U.S. nuclear company Curio Solutions announced the signing of a memorandum of understanding with Energy Northwest as an industry partner and off-taker of products from Curio’s ongoing NuCycle nuclear fuel recycling facility. The MoU is part of Curio’s plans to deploy the United States’ first nuclear fuel recycling plant that will provide a variety of commodities such as low enriched uranium, high-assay low enriched uranium (HALEU), and transuranic-based TRUfuel. Once complete, the plant will also develop off-take isotopes to create advanced nuclear batteries and nuclear medicine.
Nuclear Security and Emerging Technologies
The Atlantic Council released a report documenting the status of the U.S. energy sector’s digital security. The report argues that the United States is currently unprepared to secure its current transition to renewable and advanced energy, as changes in technology, energy sources, and geopolitical considerations have outpaced public policy. Specifically, the public and private sectors lack a unified strategic framework to secure energy infrastructure against cyber threats. The report gives several recommendations for the U.S government to improve cybersecurity in the energy sector, including providing penetration testing assistance, streamlining information sharing processes, and coordinating mandatory and voluntary standards to create a roadmap for future requirements and private sector risk management.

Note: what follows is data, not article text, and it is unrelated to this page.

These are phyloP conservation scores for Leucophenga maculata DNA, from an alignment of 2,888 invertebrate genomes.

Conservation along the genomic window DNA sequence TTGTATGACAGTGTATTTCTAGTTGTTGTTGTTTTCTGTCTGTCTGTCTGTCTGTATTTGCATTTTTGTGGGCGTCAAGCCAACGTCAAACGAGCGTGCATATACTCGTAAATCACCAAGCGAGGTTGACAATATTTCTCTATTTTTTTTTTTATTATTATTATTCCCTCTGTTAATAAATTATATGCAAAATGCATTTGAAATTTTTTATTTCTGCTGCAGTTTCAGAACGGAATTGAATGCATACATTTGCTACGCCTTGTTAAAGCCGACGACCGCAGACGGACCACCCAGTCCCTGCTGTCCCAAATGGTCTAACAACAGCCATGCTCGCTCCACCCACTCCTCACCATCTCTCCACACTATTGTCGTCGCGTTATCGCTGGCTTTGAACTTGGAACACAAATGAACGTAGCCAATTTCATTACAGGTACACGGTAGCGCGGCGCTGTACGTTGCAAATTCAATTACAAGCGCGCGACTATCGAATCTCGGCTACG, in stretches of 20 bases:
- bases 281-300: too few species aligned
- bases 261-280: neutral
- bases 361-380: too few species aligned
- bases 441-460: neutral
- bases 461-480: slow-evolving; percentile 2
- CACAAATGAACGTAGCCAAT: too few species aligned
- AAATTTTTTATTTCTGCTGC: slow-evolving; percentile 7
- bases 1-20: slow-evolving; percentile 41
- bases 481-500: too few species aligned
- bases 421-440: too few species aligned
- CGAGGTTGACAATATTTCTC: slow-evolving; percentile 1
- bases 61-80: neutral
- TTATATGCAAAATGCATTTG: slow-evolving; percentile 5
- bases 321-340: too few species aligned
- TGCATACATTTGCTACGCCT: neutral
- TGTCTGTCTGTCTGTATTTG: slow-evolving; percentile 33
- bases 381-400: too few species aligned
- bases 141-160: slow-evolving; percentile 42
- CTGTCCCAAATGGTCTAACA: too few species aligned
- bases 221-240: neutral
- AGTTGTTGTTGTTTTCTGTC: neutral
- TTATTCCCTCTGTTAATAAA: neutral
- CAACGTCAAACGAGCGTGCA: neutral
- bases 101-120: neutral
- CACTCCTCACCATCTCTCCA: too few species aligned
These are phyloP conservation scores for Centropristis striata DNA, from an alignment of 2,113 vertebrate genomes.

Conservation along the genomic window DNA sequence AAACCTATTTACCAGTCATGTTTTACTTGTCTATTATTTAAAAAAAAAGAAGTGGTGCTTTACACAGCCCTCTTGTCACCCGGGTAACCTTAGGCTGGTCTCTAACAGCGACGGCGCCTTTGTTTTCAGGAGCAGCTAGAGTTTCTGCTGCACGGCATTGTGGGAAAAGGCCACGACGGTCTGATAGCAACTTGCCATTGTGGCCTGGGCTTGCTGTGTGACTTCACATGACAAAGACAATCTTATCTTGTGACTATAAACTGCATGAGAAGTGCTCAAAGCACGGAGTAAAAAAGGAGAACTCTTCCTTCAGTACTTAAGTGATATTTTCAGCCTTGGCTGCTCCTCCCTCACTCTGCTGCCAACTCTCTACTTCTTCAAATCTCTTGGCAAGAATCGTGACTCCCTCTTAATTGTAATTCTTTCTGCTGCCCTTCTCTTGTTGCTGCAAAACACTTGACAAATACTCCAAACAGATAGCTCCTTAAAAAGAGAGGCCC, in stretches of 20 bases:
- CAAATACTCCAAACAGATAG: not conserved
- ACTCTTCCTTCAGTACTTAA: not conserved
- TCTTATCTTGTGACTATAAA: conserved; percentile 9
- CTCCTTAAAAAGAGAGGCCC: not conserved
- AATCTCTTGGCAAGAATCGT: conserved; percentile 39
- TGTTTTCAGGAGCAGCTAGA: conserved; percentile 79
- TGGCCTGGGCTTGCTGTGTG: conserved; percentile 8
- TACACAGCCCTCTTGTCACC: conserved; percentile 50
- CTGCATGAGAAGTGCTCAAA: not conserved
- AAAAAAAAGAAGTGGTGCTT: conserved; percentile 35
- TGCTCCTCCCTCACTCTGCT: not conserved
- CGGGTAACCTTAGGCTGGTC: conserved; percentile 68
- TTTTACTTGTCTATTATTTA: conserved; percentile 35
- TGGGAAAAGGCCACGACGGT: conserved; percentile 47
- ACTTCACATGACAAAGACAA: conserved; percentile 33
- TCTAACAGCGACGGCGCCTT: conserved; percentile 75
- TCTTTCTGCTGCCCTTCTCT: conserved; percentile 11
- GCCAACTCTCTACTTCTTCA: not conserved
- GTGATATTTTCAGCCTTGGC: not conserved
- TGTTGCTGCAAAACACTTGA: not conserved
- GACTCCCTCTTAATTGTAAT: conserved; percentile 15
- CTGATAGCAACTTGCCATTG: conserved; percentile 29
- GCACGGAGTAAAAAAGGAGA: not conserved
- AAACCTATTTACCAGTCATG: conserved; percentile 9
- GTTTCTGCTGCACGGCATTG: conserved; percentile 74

Noteworthy Research
The Breakthrough Institute released a new study on how the successful commercialization of advanced nuclear reactors could lower the total cost of energy in the United States. The study examines three technology categories of advanced nuclear reactors: light-water small modular reactors (SMR), high-temperature gas-cooled reactors (HGTR), and advanced reactors with thermal energy storage. The model sees the commercial deployment of advanced reactors beginning in the early-2030s and then rapidly accelerating as the sector grows. According to the study, advanced nuclear reactors could potentially supply up to 48% of domestic clean electricity generation by 2050.
A study published in The Journal of Cleaner Production examined nuclear power’s environmental impact in relation to other sources of energy. The study calculated the Total Material Requirement (TMR) coefficient, a measure of the mining intensity of a process, in addition to the entire life cycle of nuclear power. The researchers found that nuclear power’s impact on the environment is 20% the TMR amount of coal, 23% that of oil, and 35% that of liquefied natural gas power. The study concluded that nuclear power’s TMR coefficient value is comparable to other renewables, highlighting that the low environmental impact of nuclear power doesn’t merely boil down to greenhouse gas emissions.
The Nuclear Conversation
New items and summaries compiled by:

Patrick Kendall, Program Manager, Partnership for Global Security

Yeseul Woo, Della Ratta Fellow, Partnership for Global Security
For twenty-five years the Partnership for Global Security (PGS) has developed actionable responses to global security challenges by engaging international, private sector, and multidisciplinary expert partners to assess policy needs, identify effective strategies, and drive demonstrable results.